So the Fed is balancing a lot of different things to try to work out. And then to have the President, both being very aggressive, but also creating an incredible amount of uncertainty because of the interactions with China.

So we never know what's going to happen from day to day in terms of these negotiations. But we do know, I guess one piece of certainty is that this trade war and these tariffs are going to decrease economic growth. We've already seen that they're probably going to bring growth down by a couple percentages point -- couple times of a percentage point.

So the Fed is having to balance what it wants to do if we go into a recession, preemptively, from a recession, and changes in the political and policy environment day to day. I don't think anybody has been juggling this many balls when the economy wasn't in recession before. There's a lot to manage.

KEILAR: The President's opinion isn't really supposed to sway the Fed chairman, Austan. But is it possible for him to keep that out of his mind as he goes about his work?

GOOLSBEE: I don't know, but I think the irony here is the more the President publicly says do as I say, the more the Federal Open Market Committee and Jay Powell in particular, kind of have to resist a little. Otherwise the world looks and says, "Wait a minute, is the President dictating what's happening?"

If we get -- I mean it seems like we're going into full-blown escalating trade war with China. And it kind of feels like, you remember the scene in Star Wars where they're thrown down the trash compactor and he says, "Well, you know, it could be worse." Then you hear some awful sound and Han Solo says, "It's worse." This is worse.

We had uncertainty but now we have outright damage. And the Chinese have been trying to de-escalate the situation. Now it seems like they're angry and they're going to escalate, and then President Trump is going to escalate back. And you can only think they're going to escalate again. And that's why the market is doing what it's doing. And it's in the context that we're already teetering on the edge of recession. So I've got to say I'm pretty nervous for this moment for us.

KEILAR: And thank you for the Star Wars analogy because that always makes things more clear for sure.

[13:10:05] KEILAR: And thank you for the Star Wars analogy because that always makes things more clear for sure. So I wonder when you look at this tweet of the President's, he said the hereby order tweet. And he's saying that actually American businesses should find other places besides China to buy products.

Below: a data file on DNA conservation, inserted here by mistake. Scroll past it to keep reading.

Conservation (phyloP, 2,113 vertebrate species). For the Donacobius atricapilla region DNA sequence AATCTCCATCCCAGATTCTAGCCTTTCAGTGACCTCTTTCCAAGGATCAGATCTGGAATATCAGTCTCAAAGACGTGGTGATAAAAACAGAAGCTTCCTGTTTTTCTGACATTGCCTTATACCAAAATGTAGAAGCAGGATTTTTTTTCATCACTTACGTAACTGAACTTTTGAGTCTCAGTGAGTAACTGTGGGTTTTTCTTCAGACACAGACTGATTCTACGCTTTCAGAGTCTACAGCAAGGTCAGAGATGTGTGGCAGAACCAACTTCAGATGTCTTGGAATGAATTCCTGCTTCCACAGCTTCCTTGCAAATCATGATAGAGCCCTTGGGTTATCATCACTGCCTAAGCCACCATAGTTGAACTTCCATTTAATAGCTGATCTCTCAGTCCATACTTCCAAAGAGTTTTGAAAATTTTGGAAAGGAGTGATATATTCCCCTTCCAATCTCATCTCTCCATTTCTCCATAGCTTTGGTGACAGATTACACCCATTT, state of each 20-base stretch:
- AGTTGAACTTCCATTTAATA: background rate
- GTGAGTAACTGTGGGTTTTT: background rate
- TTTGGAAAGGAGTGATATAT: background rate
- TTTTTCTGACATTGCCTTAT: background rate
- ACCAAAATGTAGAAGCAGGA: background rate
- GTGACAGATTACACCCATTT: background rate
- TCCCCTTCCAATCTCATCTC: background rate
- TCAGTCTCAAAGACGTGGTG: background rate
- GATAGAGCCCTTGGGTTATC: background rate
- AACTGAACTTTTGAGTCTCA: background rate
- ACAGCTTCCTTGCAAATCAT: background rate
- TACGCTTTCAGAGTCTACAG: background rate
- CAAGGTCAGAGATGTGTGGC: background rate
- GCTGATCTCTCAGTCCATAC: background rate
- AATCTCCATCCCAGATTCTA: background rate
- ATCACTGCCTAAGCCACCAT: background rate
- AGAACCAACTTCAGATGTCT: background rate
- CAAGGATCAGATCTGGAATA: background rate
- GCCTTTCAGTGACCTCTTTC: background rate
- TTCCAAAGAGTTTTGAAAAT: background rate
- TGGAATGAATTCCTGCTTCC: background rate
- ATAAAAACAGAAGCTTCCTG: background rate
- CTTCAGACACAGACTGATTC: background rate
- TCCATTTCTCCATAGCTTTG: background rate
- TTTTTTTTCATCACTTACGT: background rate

KEILAR: My question is, I think we've seen this when it comes to agriculture too, even as he's buoying the farmers who should be selling products to China. There's a destruction of their market share. This is something that they build over decades. This is something you don't just replace once things cool down a little bit between the US and China. And we're seeing businesses respond kind of saying what, this isn't how we do things. What do you think about the President saying that?

MACGUINEAS: Yes. And again, it's back to certainty. That certainty is the cheapest kind of stimulus that there is to strengthen an economy and we have the opposite of that right now.

So listen, I think and many people think, I believe, that was right to take on China for a number of issues, from unfair trade practices, to security threats, to theft of intellectual property. So this is not something we should be ignoring. But you need a strategy, and you need objectives, and you need transparency about what you're trying to accomplish. And yet, we have a president whose negotiating strategy is chaos and don't let anybody understand what's happening.

So that in no way enables US industry and business to make the longer term decisions which they need. They need to have an environment where they can make investment decisions, production decisions that are based on some sense of where the economy is heading. They have the opposite. That's going to freeze a lot of the opponents of the economy that we need to keep growth going right now.

KEILAR: There's a Washington Post report, Austan, that the President is basically ignoring forecasts and warnings from his own people. So internally, right, not just external indicators, these warnings internally of an economic slowdown. He's pushing ahead with this message the economy is stronger than ever, it's phenomenal.